Archive for Monday, November 24, 2008

Long-lasting legacy

Manning joins 7-man class in basketball hall of fame

Danny Manning, star of the 1988 Kansas Univeristy national title team, is congratulated by KU coach Bill Self. The National Collegiate Basketball Hall of Fame inducted Manning on Sunday at Sprint Center in Kansas City, Mo.

Danny Manning, star of the 1988 Kansas Univeristy national title team, is congratulated by KU coach Bill Self. The National Collegiate Basketball Hall of Fame inducted Manning on Sunday at Sprint Center in Kansas City, Mo.

November 24, 2008


Long-lasting legacy

Former Kansas great Danny Manning received the ultimate honor for his college basketball achievements on Sunday night. Enlarge video

Manning in Vitale's top five

Dick Vitale has been an ESPN personality for 30 years, and he says Danny Manning is one of the five best players he's ever seen. Enlarge video

College basketball icons attend induction

Some familiar faces in the college basketball world were out on Sunday for the 2008 College Basketball Hall of Fame induction ceremony, where Danny Manning, among others, was honored. Enlarge video

— Twenty years, seven months and 19 days after his last game in a Kansas University uniform, Danny Manning’s status as one of the elite college basketball players of all time hasn’t been forgotten.

Sunday night, it was cemented forever.

Manning received induction into the National Collegiate Basketball Hall of Fame inside Sprint Center, part of a seven-man class that included former players Charles Barkley and Arnie Ferrin, coaches Nolan Richardson and Jim Phelan and broadcasters Billy Packer and Dick Vitale.

There was a bit of symmetry involved in Sunday night’s proceedings for Manning.

His Hall of Fame induction occurred just minutes from where he helped the Jayhawks capture the national title in ’88.

The event left Manning — KU’s all-time leading scorer (2,951 points) and rebounder (1,187) — feeling nostalgic.

“I think it’s all coming back, just reminiscing about the college career, the friendships I developed, me and my wife, playing for a great coach, playing at KU, all those memories just kind of flood back and forth,” Manning said just hours before the official ceremony. “It’s nice to reminisce. It was fun. That’s the bottom line for me, is college is a great experience.”

Kansas coach Bill Self introduced Manning at the ceremony and recalled matching up against him on the basketball court in college.

“Danny was obviously a fabulous player,” Self said. “I saw that first-hand having an opportunity to play against him when I played the back of a 2-3 zone at Oklahoma State and he went 15-of-16 from the field against us as a freshman. Then, I had the opportunity to towel him off and fetch water for him as a graduate assistant his sophomore year at the University of Kansas.”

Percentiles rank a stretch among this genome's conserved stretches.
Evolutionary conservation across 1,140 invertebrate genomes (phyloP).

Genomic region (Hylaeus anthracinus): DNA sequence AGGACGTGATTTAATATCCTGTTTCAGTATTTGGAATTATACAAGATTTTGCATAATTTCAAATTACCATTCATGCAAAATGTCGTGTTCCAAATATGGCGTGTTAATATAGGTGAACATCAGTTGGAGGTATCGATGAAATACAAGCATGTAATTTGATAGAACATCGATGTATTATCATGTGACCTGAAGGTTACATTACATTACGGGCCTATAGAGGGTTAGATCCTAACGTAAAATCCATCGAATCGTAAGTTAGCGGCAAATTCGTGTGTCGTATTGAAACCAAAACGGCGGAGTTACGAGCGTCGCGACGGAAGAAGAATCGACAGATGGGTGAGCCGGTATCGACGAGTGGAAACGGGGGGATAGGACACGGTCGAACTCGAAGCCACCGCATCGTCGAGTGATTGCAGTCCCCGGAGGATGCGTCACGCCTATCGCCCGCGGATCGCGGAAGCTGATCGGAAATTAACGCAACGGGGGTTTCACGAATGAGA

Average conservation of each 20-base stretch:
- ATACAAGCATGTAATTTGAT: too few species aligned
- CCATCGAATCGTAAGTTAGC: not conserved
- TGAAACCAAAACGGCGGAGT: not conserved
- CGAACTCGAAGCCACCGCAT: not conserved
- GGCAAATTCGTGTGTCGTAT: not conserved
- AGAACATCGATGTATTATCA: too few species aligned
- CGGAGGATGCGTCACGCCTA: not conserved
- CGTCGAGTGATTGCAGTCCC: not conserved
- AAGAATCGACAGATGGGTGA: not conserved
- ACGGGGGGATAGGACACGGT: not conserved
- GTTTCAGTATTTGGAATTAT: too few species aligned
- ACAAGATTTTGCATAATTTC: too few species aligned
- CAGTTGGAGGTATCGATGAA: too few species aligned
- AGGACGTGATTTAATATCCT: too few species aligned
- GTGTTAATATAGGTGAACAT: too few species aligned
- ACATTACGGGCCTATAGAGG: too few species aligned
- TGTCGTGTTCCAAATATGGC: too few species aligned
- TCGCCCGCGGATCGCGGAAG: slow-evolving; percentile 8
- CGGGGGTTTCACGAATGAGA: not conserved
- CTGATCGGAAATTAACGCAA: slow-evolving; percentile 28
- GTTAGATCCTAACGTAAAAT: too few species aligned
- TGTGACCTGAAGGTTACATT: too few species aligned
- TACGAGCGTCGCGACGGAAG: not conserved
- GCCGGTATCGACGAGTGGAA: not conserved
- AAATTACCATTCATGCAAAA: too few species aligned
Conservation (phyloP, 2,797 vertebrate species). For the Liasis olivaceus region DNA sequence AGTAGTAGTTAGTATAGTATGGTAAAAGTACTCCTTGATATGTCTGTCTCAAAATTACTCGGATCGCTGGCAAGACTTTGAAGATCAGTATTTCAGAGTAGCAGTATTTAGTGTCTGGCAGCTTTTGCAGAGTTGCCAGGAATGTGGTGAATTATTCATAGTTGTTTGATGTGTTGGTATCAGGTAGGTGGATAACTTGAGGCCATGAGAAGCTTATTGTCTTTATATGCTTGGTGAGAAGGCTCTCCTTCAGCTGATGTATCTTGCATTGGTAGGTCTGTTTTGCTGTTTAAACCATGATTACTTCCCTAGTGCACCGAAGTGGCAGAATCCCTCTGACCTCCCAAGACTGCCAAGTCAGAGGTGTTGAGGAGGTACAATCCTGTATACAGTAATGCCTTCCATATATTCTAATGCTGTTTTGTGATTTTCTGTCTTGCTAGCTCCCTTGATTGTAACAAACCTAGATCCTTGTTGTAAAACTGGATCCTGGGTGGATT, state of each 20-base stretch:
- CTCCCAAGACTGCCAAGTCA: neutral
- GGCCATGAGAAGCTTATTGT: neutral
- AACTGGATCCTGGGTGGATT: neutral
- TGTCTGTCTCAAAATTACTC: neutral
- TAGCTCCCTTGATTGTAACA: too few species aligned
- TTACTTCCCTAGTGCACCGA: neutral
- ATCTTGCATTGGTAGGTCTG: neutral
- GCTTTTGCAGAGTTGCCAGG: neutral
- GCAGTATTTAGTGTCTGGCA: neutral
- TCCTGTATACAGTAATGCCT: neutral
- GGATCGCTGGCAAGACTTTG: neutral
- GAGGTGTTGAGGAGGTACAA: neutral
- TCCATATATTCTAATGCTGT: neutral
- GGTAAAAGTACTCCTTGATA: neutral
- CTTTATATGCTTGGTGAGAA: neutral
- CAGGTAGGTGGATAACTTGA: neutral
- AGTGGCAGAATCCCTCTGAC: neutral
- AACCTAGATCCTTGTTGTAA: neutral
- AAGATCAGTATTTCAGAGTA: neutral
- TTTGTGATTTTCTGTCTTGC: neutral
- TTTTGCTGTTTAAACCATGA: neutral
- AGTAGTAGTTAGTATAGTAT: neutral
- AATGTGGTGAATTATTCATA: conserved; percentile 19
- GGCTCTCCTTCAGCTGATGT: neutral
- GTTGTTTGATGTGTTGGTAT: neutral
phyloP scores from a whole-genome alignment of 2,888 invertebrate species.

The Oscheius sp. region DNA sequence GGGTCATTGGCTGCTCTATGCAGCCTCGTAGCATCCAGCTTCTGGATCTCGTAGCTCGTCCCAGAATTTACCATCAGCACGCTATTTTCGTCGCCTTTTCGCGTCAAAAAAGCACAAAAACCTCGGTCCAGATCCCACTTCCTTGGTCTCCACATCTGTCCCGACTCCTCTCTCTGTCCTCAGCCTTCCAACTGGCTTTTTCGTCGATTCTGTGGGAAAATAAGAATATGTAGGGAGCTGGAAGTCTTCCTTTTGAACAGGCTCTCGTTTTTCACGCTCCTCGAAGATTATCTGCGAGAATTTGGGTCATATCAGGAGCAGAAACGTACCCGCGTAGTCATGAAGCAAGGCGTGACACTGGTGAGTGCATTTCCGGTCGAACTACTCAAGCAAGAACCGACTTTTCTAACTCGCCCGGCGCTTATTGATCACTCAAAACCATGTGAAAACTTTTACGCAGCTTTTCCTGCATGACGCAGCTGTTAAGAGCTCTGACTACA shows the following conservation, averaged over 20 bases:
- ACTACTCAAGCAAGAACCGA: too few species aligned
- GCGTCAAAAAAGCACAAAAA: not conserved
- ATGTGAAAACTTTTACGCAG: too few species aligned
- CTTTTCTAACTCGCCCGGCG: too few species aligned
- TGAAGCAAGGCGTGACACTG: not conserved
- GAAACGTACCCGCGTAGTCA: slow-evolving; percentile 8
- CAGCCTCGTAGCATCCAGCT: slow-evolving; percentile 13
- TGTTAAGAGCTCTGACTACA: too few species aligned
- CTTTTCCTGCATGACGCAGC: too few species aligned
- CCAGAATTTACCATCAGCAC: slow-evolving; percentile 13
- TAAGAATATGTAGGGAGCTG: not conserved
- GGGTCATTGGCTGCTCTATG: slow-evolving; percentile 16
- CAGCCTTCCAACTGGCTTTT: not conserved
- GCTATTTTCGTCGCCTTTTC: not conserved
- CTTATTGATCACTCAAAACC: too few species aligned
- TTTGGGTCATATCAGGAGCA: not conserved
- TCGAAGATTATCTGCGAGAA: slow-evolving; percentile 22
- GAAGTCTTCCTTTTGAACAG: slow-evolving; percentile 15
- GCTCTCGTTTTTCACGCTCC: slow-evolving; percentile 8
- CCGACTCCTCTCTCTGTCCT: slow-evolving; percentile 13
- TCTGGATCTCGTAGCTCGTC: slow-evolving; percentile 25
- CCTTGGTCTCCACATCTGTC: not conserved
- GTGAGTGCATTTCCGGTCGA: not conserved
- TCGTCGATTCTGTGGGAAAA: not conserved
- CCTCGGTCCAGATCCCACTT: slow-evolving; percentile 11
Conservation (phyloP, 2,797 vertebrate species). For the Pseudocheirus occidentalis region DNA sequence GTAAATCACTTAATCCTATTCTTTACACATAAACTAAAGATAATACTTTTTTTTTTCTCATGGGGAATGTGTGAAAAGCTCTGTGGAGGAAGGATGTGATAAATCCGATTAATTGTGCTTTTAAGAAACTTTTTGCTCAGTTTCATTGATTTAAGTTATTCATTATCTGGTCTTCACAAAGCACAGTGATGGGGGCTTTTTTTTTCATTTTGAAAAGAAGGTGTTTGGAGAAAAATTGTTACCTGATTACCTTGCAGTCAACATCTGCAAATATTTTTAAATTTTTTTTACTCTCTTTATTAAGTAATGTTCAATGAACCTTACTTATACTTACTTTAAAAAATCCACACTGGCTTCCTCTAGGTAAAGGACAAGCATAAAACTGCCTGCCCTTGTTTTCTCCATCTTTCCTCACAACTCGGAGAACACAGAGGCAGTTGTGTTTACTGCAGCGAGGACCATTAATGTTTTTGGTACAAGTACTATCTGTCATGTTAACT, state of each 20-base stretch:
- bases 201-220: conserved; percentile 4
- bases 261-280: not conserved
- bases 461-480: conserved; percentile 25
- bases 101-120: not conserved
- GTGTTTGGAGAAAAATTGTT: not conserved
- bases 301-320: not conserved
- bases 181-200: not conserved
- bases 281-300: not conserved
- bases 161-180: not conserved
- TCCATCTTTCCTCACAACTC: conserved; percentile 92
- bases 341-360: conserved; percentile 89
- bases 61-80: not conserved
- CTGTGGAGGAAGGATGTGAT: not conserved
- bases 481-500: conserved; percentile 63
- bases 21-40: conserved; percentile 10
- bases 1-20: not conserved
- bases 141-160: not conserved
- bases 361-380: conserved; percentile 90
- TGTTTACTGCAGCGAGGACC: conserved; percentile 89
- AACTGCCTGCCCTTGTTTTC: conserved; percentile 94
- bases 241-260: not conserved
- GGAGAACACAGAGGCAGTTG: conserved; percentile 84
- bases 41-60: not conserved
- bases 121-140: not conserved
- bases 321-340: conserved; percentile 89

Self said he had been asked many times who the best player he ever coached was.

“And I never say Danny because I didn't really coach him,” Self said. “All I did was just hang out and be there. But without question, (he is) the best collegiate player that I’ve ever seen in person.”

Manning's 31-point, 18-rebound effort in the 1988 national-championship game, which led the upstart Jayhawks over the favored Oklahoma Sooners, still generates awe from his peers.

“There have not been very many games where a player put his team on his back like that and all the role players fit in perfectly,” Packer said. “It was quite a show.”

Manning earned college basketball's 1988 player of the year award, as well as winning both the Naismith and Wooden Awards. He was named the Big Eight Newcomer of the Year as a freshman, earned three-time Big Eight Player of the Year honors and two-time All-American recognition.

On Sunday, one moment stood out above all the rest from his successful college career.

“The biggest memory for me was after we won the championship, sitting in the locker room with my teammates, just enjoying each other's company and the camaraderie,” Manning said. “That's something that sticks out to me to this day.”

Barkley, who played with Manning for two seasons from 1994-96 as members of the Phoenix Suns, remembered Manning's versatility as a player.

“Not many big guys can move like that, pass like that,” Barkley said. “It was fun to get a chance to play with him late in his career. That was cool for me.”